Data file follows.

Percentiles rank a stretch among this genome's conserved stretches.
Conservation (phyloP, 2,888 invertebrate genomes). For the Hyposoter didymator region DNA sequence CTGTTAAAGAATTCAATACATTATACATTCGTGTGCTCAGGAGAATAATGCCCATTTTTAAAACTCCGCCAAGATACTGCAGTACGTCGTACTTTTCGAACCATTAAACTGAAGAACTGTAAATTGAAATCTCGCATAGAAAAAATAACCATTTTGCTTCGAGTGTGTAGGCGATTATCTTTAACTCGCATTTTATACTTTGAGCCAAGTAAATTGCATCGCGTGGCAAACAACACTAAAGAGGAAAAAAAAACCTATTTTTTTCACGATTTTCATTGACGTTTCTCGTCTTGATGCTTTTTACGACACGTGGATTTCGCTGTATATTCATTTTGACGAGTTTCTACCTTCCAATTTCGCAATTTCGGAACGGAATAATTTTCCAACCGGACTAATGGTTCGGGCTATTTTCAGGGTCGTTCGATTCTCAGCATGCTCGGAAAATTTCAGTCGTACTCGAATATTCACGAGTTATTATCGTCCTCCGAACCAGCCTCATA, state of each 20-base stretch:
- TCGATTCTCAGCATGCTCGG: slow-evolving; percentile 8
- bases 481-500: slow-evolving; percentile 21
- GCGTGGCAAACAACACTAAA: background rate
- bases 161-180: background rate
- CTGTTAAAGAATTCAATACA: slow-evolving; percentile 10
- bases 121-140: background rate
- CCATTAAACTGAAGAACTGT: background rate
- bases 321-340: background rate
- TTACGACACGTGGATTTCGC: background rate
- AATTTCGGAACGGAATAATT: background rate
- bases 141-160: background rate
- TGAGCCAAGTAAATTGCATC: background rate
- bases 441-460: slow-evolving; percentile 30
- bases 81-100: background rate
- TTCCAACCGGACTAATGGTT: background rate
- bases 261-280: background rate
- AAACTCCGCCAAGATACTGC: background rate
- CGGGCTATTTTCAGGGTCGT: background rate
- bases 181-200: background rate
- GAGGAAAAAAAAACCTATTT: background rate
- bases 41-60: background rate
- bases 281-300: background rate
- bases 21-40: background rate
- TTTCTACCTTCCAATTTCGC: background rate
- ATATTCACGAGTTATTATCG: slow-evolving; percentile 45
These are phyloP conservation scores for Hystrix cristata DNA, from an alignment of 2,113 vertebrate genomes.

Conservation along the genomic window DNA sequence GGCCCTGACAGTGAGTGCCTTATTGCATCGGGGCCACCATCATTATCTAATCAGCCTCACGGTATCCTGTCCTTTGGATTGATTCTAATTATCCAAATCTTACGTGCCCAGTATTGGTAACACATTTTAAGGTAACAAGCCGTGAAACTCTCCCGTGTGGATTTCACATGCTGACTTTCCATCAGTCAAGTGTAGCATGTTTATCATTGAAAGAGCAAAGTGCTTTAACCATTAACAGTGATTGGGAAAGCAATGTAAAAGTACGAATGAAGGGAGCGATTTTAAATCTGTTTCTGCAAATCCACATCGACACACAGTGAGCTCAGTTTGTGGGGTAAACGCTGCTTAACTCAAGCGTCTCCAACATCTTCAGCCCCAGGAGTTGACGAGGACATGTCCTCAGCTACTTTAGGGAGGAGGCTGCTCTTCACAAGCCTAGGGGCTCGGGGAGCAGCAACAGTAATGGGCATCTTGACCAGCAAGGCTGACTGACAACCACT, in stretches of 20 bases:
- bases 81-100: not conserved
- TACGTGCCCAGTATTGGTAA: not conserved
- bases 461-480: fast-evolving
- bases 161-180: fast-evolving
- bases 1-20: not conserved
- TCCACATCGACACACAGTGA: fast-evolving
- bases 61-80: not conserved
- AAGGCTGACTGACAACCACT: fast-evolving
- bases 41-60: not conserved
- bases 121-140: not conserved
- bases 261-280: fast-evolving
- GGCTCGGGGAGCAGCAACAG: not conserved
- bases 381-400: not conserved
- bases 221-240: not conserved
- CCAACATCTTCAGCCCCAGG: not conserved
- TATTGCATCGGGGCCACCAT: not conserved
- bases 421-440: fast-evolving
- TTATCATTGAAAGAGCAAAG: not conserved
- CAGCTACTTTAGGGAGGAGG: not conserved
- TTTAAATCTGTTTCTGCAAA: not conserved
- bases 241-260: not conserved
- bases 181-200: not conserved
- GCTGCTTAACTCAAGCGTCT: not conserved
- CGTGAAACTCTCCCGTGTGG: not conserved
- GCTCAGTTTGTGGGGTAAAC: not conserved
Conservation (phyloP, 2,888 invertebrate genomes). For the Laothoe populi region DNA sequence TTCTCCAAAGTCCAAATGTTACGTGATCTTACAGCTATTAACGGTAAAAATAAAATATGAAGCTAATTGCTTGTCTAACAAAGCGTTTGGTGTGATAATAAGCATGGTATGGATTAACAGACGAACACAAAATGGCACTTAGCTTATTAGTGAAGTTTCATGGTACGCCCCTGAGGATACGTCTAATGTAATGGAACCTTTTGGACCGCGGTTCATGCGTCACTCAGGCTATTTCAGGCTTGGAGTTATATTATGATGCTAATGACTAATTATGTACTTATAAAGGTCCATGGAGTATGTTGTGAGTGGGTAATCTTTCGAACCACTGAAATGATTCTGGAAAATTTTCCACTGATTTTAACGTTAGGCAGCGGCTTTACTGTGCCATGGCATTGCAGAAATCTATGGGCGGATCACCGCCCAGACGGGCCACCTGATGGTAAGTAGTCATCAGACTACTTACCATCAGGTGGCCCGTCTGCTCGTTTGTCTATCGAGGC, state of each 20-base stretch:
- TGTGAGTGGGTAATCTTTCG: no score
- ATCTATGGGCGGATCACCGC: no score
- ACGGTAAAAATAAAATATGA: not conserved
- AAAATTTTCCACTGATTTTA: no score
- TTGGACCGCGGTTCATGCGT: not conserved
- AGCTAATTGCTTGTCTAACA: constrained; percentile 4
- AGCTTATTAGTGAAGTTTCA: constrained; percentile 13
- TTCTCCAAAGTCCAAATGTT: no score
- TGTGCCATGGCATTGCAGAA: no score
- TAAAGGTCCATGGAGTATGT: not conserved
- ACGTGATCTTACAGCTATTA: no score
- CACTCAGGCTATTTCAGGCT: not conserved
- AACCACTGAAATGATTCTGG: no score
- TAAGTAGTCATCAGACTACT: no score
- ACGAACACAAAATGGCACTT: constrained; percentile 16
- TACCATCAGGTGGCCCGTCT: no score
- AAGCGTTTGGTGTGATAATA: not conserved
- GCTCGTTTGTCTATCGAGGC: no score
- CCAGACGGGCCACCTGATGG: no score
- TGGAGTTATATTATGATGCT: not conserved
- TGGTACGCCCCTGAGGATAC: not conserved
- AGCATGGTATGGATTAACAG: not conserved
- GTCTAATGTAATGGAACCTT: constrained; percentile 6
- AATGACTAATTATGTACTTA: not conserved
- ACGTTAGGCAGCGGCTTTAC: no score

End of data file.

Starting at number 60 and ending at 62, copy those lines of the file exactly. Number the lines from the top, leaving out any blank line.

- TTGGACCGCGGTTCATGCGT: not conserved
- AGCTAATTGCTTGTCTAACA: constrained; percentile 4
- AGCTTATTAGTGAAGTTTCA: constrained; percentile 13